About 38,000 acres of land was ultimately downzoned, with strong support from PLAN-Boulder County and an endorsement by the Boulder City Council. The downzoning was not without controversy, with opposition from real estate interests, some property owners and conservative political groups. A rally in Niwot in support of the plan was even disrupted by organized “property rights” activists. After the County Commission implemented the changes a recall effort was initiated against two of the commissioners but it was unable to generate enough signatures on the required petition to even make it to the ballot.

During the 2000 update process for the Boulder Valley Comprehensive Plan a statement from PLAN-Boulder County stressed several major topics for consideration:

  • Incorporation of affordable housing goals.
  • Allowing higher residential densities in appropriate areas to help justify transit.
  • Requiring affordable housing in mixed-use redevelopment of existing commercial centers.
  • Building more student housing on the University of Colorado campus, thus lessening effects in adjacent neighborhoods.
  • Considering the rezoning of some commercial and industrial areas for housing, especially affordable types.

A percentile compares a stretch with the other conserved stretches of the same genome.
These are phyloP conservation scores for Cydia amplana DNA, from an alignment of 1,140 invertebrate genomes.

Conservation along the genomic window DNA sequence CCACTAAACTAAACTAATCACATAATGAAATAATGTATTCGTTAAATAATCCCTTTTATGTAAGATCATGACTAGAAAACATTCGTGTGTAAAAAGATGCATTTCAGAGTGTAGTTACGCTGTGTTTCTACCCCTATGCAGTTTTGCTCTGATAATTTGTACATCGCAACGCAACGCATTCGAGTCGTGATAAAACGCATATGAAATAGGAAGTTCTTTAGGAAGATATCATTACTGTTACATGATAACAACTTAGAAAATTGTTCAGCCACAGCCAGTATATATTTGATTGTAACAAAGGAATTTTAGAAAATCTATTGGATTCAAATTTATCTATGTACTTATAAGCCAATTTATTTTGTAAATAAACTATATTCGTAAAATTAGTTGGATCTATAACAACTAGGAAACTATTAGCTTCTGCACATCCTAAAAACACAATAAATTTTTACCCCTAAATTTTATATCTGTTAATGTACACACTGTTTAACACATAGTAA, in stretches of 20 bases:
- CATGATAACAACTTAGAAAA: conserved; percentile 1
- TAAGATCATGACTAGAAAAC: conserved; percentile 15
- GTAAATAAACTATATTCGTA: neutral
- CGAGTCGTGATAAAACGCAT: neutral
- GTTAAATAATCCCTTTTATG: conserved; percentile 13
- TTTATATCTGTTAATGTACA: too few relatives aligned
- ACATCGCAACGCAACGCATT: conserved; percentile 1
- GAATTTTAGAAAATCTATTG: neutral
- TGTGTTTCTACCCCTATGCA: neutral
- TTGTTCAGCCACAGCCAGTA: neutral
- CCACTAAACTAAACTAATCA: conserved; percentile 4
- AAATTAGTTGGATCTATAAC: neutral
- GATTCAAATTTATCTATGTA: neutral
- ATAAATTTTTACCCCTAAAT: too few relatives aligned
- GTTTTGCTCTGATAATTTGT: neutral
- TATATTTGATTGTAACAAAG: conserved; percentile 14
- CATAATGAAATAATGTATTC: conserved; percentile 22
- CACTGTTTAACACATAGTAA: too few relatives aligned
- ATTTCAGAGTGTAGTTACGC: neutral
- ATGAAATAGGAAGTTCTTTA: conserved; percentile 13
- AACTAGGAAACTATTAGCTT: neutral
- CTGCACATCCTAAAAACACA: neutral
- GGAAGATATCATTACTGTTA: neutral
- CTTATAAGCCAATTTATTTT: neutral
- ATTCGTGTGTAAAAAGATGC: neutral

• Maintaining the integrity of the Area III Planning Reserve.

Due to Boulder’s relatively low population growth rate PLAN-Boulder County began to address the growth in commercial and industrial development. In 2001 PLAN-Boulder County became involved with a study of the proper balance of jobs and housing in the city. Ultimately known as the “jobs/pop” study the issue divided environmental and neighborhood activists from developers and business representatives who wanted no limits on employment growth.

The “jobs/pop” study was conducted under a task force appointed by the City Manager, on which PLAN-Boulder County was represented. Between 2001 and 2003 PLAN-Boulder offered recommendations on how to address the imbalance, which resulted in excess commuting into and out of Boulder by non-resident employees. In particular, PLAN-Boulder County suggested:

  • The desired levels of future jobs and population should be determined by the impacts on City services and amenities.
  • Priority should be given to creating housing that would be affordable for those who would be filling the new jobs in Boulder.
  • Small-scale existing retail and service industrial uses should be maintained.
  • Concurrency standards should be established, requiring new development to provide adequate public infrastructure.
  • The City should study what the current and projected water needs and carrying capacity are for the Boulder Valley.
  • Impacts should be closely monitored over a period of time.